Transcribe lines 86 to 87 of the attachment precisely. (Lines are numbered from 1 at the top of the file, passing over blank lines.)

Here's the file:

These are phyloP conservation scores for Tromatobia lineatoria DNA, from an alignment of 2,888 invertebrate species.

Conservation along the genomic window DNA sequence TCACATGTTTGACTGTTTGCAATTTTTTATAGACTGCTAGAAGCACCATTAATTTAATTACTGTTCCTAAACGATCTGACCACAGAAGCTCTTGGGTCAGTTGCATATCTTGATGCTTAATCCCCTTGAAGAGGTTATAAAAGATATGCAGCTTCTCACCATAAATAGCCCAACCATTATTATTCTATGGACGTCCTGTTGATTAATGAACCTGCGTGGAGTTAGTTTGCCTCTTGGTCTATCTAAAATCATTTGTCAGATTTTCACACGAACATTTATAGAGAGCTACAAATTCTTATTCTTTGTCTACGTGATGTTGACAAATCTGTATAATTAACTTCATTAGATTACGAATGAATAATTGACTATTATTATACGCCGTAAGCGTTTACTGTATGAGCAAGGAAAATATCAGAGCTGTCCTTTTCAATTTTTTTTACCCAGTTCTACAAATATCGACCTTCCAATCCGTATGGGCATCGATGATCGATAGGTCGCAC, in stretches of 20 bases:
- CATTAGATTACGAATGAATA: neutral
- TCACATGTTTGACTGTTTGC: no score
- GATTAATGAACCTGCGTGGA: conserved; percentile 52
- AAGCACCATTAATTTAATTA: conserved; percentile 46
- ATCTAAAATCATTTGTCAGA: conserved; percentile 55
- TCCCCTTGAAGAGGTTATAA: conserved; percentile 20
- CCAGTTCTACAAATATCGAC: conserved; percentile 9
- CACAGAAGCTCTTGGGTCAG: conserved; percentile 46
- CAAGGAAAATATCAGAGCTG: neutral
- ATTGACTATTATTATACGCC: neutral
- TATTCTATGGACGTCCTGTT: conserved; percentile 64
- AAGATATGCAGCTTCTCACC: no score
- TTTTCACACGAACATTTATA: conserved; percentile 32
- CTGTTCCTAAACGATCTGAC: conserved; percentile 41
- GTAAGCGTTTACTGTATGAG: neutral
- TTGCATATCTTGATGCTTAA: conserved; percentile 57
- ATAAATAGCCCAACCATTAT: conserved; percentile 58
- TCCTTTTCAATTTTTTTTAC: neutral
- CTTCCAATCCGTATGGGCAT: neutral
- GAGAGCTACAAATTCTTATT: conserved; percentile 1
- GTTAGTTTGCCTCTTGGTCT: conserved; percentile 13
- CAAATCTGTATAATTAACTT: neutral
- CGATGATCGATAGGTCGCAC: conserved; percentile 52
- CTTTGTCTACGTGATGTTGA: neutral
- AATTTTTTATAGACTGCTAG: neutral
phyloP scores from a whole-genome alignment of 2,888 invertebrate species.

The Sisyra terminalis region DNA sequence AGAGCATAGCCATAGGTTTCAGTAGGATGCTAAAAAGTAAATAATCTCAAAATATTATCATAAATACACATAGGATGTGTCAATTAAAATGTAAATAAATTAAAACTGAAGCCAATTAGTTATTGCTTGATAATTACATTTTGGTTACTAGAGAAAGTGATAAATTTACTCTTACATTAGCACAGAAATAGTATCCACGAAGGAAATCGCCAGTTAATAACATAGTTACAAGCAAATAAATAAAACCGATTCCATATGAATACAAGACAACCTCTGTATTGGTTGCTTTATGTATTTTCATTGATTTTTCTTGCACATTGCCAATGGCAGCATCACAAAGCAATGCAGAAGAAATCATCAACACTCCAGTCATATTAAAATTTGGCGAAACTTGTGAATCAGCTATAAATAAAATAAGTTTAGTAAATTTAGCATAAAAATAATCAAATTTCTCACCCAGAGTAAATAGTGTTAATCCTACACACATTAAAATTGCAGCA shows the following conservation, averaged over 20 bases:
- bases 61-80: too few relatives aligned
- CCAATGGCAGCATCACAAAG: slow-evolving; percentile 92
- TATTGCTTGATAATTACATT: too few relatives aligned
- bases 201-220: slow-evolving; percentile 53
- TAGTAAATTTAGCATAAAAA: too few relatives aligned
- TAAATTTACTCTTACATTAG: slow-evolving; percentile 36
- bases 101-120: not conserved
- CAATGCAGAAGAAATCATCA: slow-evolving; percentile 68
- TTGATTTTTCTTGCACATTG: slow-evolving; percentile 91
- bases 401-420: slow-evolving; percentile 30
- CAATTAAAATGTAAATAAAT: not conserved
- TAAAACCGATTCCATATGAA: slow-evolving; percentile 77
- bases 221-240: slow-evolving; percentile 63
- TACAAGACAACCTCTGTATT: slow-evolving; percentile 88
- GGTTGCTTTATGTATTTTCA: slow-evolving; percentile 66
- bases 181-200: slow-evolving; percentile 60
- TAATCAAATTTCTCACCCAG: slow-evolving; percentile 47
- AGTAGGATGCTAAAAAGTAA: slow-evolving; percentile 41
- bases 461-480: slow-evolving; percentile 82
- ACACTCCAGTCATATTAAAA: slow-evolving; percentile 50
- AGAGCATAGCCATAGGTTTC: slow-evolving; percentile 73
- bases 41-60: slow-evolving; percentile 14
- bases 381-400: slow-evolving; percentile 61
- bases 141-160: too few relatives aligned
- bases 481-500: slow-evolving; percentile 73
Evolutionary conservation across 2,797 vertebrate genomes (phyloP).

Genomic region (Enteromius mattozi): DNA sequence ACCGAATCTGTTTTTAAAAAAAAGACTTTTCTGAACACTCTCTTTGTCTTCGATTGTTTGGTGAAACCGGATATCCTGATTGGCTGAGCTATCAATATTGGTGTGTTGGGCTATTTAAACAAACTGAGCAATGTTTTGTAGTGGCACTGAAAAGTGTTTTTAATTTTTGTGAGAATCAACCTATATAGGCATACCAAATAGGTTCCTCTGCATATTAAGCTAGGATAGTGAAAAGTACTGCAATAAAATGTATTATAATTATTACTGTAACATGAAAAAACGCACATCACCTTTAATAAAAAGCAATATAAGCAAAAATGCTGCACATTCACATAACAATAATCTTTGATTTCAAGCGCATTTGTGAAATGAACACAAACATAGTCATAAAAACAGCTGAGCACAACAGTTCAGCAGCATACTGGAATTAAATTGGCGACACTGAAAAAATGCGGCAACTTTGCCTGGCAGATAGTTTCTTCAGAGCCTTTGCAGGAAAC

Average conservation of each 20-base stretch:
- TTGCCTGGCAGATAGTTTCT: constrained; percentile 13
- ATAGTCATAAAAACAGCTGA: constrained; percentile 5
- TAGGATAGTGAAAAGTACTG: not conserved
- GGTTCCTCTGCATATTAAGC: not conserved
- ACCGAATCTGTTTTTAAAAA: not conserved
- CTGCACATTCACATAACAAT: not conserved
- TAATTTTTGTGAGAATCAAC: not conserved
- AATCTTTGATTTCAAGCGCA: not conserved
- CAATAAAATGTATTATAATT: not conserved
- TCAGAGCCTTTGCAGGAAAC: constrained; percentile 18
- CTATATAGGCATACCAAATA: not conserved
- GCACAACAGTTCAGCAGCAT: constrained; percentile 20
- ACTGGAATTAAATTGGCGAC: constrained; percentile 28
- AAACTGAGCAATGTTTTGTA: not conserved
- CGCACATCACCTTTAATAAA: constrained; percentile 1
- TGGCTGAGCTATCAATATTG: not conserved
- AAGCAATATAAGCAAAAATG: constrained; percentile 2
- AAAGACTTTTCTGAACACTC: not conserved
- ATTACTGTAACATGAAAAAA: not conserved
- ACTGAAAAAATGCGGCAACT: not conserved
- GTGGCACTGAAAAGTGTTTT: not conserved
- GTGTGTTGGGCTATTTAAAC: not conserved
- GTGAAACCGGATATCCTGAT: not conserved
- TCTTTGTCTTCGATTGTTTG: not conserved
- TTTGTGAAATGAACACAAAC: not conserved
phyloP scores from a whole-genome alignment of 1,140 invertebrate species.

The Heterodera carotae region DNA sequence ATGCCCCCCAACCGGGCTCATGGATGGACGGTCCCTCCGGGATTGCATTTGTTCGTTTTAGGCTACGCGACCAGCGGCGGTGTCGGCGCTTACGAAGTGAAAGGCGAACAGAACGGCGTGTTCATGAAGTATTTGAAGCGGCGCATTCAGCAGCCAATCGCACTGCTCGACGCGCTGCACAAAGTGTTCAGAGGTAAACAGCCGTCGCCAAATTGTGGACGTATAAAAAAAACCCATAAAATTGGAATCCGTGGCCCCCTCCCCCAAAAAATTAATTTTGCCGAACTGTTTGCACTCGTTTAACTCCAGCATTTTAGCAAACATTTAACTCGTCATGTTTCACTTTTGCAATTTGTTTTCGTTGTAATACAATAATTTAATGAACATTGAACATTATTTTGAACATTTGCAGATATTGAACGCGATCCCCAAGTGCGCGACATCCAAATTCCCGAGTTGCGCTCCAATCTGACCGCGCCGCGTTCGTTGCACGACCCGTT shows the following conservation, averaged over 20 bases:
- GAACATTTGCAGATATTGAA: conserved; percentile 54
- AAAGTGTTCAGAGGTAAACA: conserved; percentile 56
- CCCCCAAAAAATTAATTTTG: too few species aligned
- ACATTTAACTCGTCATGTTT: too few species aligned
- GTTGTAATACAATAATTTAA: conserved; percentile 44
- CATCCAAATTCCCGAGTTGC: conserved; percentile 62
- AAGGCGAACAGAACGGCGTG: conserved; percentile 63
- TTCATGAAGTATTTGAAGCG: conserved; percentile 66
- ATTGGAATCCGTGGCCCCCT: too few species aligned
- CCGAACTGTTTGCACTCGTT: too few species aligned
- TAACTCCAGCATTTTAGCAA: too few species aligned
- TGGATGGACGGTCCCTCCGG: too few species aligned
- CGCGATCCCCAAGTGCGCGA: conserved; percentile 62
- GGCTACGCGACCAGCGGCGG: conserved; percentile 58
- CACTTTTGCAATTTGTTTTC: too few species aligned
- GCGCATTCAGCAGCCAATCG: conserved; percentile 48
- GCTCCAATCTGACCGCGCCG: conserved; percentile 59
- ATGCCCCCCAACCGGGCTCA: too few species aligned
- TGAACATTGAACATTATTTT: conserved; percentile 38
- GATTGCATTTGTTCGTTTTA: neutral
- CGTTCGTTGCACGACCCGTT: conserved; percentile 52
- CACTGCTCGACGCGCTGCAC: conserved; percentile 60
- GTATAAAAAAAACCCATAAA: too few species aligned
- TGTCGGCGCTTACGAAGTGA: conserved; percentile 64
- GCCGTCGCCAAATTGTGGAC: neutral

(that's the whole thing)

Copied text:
- AAAGTGTTCAGAGGTAAACA: conserved; percentile 56
- CCCCCAAAAAATTAATTTTG: too few species aligned